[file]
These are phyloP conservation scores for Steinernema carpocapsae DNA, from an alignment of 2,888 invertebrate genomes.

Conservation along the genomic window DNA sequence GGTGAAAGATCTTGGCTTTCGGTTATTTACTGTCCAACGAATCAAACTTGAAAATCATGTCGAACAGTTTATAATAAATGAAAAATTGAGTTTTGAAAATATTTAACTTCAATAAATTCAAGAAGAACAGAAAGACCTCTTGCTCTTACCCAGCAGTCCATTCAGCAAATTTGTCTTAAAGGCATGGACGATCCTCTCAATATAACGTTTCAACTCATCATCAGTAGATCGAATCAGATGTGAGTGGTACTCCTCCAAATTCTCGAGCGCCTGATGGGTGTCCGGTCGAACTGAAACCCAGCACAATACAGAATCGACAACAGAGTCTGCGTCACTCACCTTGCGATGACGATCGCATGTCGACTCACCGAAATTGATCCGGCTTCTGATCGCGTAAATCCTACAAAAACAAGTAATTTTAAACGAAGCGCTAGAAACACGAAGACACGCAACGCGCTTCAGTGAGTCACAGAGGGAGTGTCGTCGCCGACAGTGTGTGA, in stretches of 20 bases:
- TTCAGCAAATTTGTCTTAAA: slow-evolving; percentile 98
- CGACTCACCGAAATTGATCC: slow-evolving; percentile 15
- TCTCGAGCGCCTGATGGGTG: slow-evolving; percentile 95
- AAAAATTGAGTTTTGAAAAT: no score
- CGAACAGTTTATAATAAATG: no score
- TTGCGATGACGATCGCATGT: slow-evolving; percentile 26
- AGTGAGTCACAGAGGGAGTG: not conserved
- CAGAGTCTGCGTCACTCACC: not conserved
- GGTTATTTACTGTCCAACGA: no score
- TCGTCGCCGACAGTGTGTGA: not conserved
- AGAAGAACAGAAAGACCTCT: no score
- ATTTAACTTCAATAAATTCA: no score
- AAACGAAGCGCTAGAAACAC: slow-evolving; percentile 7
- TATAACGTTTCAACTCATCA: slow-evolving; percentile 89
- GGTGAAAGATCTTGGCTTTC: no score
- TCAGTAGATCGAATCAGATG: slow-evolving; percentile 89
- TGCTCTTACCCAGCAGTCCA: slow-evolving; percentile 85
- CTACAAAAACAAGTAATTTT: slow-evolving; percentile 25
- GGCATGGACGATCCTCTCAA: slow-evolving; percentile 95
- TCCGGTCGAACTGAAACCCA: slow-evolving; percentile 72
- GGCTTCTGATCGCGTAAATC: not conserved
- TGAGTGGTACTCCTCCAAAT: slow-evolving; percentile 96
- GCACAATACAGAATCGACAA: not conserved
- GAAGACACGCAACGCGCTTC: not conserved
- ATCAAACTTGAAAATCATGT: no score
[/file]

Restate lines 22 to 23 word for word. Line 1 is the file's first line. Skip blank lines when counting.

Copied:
- TCCGGTCGAACTGAAACCCA: slow-evolving; percentile 72
- GGCTTCTGATCGCGTAAATC: not conserved